British hacker who hijacked Obama and Musk Twitter accounts to send fraudulent messages sentenced to prison
Phishing scams involving various cryptocurrencies are an all too frequent occurrence on Twitter, such as deceptive links that promise an automatic return of 0.3BTC for a transfer of 0.1BTC. These links often materialize under cryptocurrency-related accounts, invariably leading to a considerable number of users falling prey to such ploys.
In a cunning twist of events, these fraudsters have upped the ante, with some seizing verified Twitter accounts, altering the account names, and posing as famous figures — Elon Musk, to be precise, to circulate these duplicitous links.
The U.S. Department of Justice recently disclosed a new judgment involving a hacker from the United Kingdom who, in July 2020, partook in a major Twitter hijacking incident, subsequently being extradited to the United States and sentenced to a five-year prison term.
This British hacker, who commandeered the Twitter accounts of Obama and Musk to disseminate fraudulent messages, was extradited to the U.S. and imprisoned for five years. The hijacking of these accounts and the dissemination of phishing links resulted in profits of $120,000.
The culprit, 24-year-old Joseph James O’Connor, known online as PlugwalkJoe, along with his accomplices, gained access to Twitter’s backend servers on July 15, 2020.
Upon obtaining server access, O’Connor and his associates hijacked as many as 130 prominent Twitter accounts, including those of former U.S. President Barack Obama, Microsoft founder Bill Gates, and Elon Musk. These accounts were then used to broadcast cryptocurrency phishing links, swindling $120,000 worth of cryptocurrencies within mere hours.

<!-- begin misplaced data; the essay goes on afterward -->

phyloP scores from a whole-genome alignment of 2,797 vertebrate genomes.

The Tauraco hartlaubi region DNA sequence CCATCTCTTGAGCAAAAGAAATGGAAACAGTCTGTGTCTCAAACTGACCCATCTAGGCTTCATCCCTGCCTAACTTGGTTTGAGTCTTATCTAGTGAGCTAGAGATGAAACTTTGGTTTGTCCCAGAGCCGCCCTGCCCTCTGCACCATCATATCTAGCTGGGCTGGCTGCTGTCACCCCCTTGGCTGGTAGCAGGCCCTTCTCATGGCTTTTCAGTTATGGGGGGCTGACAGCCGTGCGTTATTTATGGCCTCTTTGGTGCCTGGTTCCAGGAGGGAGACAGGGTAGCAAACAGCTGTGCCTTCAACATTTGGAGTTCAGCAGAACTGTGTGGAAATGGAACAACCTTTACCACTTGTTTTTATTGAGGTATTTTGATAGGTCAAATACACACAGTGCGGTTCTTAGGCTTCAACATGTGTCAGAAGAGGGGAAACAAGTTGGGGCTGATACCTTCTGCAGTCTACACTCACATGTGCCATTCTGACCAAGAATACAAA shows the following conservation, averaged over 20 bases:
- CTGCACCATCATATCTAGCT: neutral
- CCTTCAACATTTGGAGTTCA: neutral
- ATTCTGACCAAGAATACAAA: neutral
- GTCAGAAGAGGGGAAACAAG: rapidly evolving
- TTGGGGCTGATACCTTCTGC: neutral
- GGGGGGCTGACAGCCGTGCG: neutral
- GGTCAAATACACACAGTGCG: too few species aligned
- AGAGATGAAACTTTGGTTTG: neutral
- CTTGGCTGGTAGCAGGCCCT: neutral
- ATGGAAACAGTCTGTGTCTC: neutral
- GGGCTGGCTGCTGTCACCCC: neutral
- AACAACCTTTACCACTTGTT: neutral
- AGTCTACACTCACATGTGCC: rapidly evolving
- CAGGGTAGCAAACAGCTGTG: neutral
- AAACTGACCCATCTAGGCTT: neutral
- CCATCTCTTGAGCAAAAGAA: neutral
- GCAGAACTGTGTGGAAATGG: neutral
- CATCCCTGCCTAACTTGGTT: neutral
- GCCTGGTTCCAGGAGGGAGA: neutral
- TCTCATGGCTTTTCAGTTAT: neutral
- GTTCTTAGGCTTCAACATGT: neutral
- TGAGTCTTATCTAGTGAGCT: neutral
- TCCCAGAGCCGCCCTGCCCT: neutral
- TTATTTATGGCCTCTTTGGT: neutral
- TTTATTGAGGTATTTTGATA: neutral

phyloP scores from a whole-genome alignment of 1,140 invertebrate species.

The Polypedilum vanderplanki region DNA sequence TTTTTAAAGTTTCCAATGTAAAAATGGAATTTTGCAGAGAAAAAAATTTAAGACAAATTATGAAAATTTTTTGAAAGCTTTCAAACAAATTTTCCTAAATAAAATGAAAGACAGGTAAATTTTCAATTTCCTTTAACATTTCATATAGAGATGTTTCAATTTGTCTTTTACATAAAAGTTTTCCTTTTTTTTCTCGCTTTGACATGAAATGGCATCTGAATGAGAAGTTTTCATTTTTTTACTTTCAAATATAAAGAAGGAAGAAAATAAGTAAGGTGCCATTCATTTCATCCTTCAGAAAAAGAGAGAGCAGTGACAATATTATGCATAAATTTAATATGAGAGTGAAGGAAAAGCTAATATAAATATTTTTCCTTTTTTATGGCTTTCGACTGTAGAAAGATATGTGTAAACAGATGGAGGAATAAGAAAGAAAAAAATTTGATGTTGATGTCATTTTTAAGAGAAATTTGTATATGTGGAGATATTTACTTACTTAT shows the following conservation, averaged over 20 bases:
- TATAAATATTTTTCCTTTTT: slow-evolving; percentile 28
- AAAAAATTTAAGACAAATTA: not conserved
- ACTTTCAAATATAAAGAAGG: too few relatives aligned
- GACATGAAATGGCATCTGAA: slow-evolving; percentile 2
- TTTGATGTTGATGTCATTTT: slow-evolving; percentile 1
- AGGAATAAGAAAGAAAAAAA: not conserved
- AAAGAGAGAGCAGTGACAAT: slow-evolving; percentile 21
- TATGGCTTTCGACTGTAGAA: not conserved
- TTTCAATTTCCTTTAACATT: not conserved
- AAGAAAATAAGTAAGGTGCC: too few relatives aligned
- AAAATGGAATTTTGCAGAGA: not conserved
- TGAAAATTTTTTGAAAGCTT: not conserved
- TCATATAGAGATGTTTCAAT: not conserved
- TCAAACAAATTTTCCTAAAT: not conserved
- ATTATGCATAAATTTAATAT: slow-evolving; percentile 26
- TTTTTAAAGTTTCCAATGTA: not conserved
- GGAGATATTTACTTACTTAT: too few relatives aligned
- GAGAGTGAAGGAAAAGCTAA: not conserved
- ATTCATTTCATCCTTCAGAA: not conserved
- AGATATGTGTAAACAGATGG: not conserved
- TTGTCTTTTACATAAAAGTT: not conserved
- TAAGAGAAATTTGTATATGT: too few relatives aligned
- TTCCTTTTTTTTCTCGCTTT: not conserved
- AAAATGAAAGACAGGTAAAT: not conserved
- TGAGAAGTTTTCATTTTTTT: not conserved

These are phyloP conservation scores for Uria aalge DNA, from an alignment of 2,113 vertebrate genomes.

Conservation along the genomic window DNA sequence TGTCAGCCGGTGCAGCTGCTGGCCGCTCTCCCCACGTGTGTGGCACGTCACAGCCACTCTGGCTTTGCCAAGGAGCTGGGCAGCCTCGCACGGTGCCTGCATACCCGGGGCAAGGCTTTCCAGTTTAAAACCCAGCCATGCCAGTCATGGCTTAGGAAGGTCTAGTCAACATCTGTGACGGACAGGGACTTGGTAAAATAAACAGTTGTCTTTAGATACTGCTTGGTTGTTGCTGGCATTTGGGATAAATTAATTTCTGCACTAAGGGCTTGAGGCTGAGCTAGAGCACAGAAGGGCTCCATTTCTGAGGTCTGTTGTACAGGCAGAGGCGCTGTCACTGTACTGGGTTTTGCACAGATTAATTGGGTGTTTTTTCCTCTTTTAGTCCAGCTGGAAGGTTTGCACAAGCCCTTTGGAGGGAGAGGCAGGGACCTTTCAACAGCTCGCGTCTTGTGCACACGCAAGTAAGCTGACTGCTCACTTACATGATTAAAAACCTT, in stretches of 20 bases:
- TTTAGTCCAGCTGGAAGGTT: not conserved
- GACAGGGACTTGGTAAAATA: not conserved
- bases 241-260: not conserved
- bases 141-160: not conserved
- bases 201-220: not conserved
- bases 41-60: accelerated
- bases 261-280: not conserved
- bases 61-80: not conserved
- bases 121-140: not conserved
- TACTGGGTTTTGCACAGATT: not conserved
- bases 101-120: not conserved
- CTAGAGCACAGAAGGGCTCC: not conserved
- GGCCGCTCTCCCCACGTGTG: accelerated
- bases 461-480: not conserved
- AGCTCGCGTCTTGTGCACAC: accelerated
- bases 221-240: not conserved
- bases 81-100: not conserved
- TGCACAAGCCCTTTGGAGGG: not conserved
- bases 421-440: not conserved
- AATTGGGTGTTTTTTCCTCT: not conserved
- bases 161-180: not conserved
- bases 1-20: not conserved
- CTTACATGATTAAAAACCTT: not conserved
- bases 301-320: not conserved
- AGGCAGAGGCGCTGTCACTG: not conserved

However, O’Connor and his team lacked the expertise to access Twitter’s servers. As he revealed, they had purchased this access for $10,000 from another group of hackers who had obtained these privileges by phishing Twitter employees using social engineering techniques.
By the end of July 2020, O’Connor’s associates Nima Fazeli and Graham Ivan Clark were swiftly traced and arrested by law enforcement agencies. Graham Ivan Clark pleaded guilty to 30 serious charges in March 2021 and was eventually sentenced to three years in prison.
O’Connor, a British citizen, was arrested in Spain in July 2021, and later extradited to face trial in a U.S. court, which recently sentenced him to five years of incarceration.
This small gang, comprising four individuals, one of whom remains at large, engaged in far more cyberattacks than merely the Twitter one. They also launched SIM card swapping attacks in an attempt to seize control of certain Snapchat and TikTok accounts, as well as orchestrating an attack on a New York cryptocurrency firm, pilfering $794,000 worth of cryptocurrencies.
During the trial, O’Connor described his crimes as foolish and meaningless. Following his five-year sentence, he will be subjected to three years of supervised release. The court also confiscated the illegally obtained $794,000.